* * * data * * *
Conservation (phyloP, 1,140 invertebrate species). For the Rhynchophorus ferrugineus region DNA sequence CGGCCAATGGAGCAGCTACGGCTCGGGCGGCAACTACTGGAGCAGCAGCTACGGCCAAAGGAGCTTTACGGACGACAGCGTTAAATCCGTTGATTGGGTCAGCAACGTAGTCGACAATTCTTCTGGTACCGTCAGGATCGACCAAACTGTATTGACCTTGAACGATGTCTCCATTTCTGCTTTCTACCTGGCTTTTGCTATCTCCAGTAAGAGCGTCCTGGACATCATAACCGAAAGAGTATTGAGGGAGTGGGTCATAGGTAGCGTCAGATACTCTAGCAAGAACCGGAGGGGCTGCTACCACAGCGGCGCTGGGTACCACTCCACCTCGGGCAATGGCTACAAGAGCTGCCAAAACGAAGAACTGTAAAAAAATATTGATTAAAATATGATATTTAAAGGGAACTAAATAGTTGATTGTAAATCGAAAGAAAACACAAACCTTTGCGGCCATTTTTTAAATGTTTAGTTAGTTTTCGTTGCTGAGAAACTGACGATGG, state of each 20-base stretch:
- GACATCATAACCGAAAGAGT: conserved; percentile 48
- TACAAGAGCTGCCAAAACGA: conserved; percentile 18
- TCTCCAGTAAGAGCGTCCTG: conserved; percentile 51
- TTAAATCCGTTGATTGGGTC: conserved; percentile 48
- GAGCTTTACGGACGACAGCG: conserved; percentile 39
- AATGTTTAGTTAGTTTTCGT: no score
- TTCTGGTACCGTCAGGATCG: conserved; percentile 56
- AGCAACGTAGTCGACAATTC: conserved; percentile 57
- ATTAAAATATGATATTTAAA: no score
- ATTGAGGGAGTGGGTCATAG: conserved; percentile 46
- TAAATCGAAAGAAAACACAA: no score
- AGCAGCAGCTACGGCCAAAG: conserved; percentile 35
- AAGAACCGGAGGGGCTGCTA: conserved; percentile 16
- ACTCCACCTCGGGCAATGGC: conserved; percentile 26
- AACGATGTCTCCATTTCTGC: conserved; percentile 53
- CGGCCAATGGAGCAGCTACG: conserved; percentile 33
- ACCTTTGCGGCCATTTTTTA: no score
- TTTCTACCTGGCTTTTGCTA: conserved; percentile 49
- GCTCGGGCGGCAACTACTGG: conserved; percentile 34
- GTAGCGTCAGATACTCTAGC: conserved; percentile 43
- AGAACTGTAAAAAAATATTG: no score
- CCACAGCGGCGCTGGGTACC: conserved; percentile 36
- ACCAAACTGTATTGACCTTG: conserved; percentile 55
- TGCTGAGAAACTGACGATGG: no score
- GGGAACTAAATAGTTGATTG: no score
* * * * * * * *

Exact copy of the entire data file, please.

Conservation (phyloP, 1,140 invertebrate species). For the Rhynchophorus ferrugineus region DNA sequence CGGCCAATGGAGCAGCTACGGCTCGGGCGGCAACTACTGGAGCAGCAGCTACGGCCAAAGGAGCTTTACGGACGACAGCGTTAAATCCGTTGATTGGGTCAGCAACGTAGTCGACAATTCTTCTGGTACCGTCAGGATCGACCAAACTGTATTGACCTTGAACGATGTCTCCATTTCTGCTTTCTACCTGGCTTTTGCTATCTCCAGTAAGAGCGTCCTGGACATCATAACCGAAAGAGTATTGAGGGAGTGGGTCATAGGTAGCGTCAGATACTCTAGCAAGAACCGGAGGGGCTGCTACCACAGCGGCGCTGGGTACCACTCCACCTCGGGCAATGGCTACAAGAGCTGCCAAAACGAAGAACTGTAAAAAAATATTGATTAAAATATGATATTTAAAGGGAACTAAATAGTTGATTGTAAATCGAAAGAAAACACAAACCTTTGCGGCCATTTTTTAAATGTTTAGTTAGTTTTCGTTGCTGAGAAACTGACGATGG, state of each 20-base stretch:
- GACATCATAACCGAAAGAGT: conserved; percentile 48
- TACAAGAGCTGCCAAAACGA: conserved; percentile 18
- TCTCCAGTAAGAGCGTCCTG: conserved; percentile 51
- TTAAATCCGTTGATTGGGTC: conserved; percentile 48
- GAGCTTTACGGACGACAGCG: conserved; percentile 39
- AATGTTTAGTTAGTTTTCGT: no score
- TTCTGGTACCGTCAGGATCG: conserved; percentile 56
- AGCAACGTAGTCGACAATTC: conserved; percentile 57
- ATTAAAATATGATATTTAAA: no score
- ATTGAGGGAGTGGGTCATAG: conserved; percentile 46
- TAAATCGAAAGAAAACACAA: no score
- AGCAGCAGCTACGGCCAAAG: conserved; percentile 35
- AAGAACCGGAGGGGCTGCTA: conserved; percentile 16
- ACTCCACCTCGGGCAATGGC: conserved; percentile 26
- AACGATGTCTCCATTTCTGC: conserved; percentile 53
- CGGCCAATGGAGCAGCTACG: conserved; percentile 33
- ACCTTTGCGGCCATTTTTTA: no score
- TTTCTACCTGGCTTTTGCTA: conserved; percentile 49
- GCTCGGGCGGCAACTACTGG: conserved; percentile 34
- GTAGCGTCAGATACTCTAGC: conserved; percentile 43
- AGAACTGTAAAAAAATATTG: no score
- CCACAGCGGCGCTGGGTACC: conserved; percentile 36
- ACCAAACTGTATTGACCTTG: conserved; percentile 55
- TGCTGAGAAACTGACGATGG: no score
- GGGAACTAAATAGTTGATTG: no score